Organ Trafficking: Village in Nepal Known as 'Kidney Village'
You probably have already made the “joke” that you would sell a kidney in order to buy some luxury goods. However, for those who do not know, organ sales and trafficking are realities that reach many communities around the world. In Nepal, for example, there is a community where many people have sold their own kidney in order to survive.
The small village of Hokse, 50 km from Kathmandu, is constantly being visited by organ traffickers who promise absurd things to residents. The place became known as the “Kid's Village, ” as many residents there sold their organs at prices far below even black market standards.
We have already reported here that a kidney can reach up to $ 260, 000 in international trafficking, but residents of Hokse receive only $ 2, 000 for "trade." This when they receive: there are common abductions of people and organs in the region. The surgeries are usually done in India, a few kilometers from the village.
Hokse is 50 km from Kathmandu and close to India where kidney extractions are done
“Grow another in place”
Traffickers use all sorts of arguments to persuade residents to sell their organs. They say that the human body only needs one kidney to function and that once removed another kidney would grow in place. Some people believe in these fudge, such as 37-year-old Geeta.
Mother of four, Geeta has always refused to sell one of her kidneys. But with the family growing, she eventually gave in to pressure to give her family more comfort. “I always wanted my own house and a piece of land. And with more kids, I really needed that, ”he explains.
The woman sold her kidney for $ 2, 000, bought a better house, and went to live there with her children. However, the strong earthquake that struck the country on April 25 destroyed Geeta's dream and tore down her house, leaving her homeless and without kidney. She is now living in a makeshift shack.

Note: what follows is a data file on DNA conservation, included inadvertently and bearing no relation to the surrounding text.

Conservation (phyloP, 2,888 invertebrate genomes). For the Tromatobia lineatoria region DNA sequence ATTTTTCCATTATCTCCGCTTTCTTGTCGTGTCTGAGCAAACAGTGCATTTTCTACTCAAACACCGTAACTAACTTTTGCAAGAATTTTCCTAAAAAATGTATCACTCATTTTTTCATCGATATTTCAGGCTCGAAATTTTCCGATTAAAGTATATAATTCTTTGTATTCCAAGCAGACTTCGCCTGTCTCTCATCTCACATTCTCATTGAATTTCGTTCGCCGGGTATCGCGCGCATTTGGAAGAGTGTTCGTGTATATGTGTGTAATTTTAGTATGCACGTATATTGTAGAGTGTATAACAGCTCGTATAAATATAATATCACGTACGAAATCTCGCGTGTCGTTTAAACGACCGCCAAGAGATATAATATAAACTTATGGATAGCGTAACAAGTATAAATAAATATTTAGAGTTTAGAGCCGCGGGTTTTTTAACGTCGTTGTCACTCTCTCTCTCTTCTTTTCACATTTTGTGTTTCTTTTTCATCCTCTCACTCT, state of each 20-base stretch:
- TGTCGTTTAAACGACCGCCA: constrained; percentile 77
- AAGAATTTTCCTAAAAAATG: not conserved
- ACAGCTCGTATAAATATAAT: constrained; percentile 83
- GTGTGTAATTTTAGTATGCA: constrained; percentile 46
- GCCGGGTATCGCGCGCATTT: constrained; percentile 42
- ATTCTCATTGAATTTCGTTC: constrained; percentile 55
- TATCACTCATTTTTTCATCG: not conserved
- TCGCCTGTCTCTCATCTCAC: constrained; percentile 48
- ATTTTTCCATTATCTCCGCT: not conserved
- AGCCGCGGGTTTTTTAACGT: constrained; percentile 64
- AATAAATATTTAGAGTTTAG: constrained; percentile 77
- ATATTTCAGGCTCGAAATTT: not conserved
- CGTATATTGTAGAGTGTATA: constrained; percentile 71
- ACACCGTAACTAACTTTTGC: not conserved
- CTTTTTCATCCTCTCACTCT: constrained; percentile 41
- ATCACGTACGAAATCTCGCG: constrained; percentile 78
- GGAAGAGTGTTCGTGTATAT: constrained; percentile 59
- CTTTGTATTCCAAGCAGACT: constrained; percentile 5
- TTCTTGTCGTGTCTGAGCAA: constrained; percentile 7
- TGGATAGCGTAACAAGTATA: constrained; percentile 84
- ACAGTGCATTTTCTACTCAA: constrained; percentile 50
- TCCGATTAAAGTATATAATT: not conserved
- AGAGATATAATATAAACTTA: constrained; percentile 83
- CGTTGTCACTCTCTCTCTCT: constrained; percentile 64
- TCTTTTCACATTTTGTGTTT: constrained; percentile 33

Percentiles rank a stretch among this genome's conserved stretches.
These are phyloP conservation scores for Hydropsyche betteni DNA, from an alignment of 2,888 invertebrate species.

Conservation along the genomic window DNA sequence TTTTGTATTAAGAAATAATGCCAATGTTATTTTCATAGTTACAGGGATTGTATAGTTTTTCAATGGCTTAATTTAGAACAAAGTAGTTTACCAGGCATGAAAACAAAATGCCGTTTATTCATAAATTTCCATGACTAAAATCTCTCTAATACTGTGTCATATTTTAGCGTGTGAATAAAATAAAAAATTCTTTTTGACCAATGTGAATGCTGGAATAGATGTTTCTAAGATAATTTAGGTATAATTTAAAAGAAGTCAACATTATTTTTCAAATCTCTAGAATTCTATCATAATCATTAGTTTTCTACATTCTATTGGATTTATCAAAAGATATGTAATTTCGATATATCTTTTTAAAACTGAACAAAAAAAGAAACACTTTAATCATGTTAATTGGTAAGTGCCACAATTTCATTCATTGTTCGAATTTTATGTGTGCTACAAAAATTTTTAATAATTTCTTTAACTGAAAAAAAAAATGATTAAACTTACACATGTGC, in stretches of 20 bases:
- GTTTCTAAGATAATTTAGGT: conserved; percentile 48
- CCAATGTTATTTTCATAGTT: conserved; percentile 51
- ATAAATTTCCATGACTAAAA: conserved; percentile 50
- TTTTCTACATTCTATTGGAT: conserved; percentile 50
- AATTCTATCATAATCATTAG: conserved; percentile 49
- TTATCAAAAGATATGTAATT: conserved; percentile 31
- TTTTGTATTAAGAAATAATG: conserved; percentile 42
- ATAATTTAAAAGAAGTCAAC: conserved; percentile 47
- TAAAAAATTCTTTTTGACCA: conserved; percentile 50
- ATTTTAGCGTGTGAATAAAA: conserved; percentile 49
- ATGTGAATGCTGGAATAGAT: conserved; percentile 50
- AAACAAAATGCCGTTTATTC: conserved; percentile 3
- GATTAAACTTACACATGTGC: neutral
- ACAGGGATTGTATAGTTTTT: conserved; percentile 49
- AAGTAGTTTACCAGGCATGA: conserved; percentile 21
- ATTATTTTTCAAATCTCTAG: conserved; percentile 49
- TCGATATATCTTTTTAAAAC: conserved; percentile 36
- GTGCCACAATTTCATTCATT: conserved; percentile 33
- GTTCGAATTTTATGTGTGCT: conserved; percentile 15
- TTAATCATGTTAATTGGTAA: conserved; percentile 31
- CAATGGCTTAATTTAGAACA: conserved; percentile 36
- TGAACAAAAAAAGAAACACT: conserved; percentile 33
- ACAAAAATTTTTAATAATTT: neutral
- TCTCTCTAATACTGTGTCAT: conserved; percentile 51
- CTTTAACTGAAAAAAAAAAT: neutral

Geeta sold her kidney for $ 2, 000 to buy a house that was destroyed by the April 25 earthquake.
The Nepal earthquake exposed the region's ills, leaving the village even more vulnerable to the action of organ traffickers. “People are feeling insecurity and fear in the places they are living. They see a lot of new faces every day, but some people have been identified as human traffickers who are trying to attract people with promises of good jobs and a better life in foreign countries, ”explains Laxman Lamichhane, lawyer and coordinator of the Human Rights Forum. Human Rights Protection in Nepal.
These job offers usually take people to India, where they lose their kidneys and return home with just $ 150 dollars. “They gave me an injection that made me unconscious for 24 hours. When I woke up, I was in a hospital bed and had taken my kidney, ”says Ganesh Bahamur Damai, a victim of traffickers.
Upon returning to Hokse, many of these deceived people end up gossiping other villagers. Because of this, problems like alcoholism are growing among the inhabitants. Even though the Nepalese government passed a law in 2007 banning the sale of kidneys, it is believed that the practice is expected to increase following the earthquake that devastated the country.
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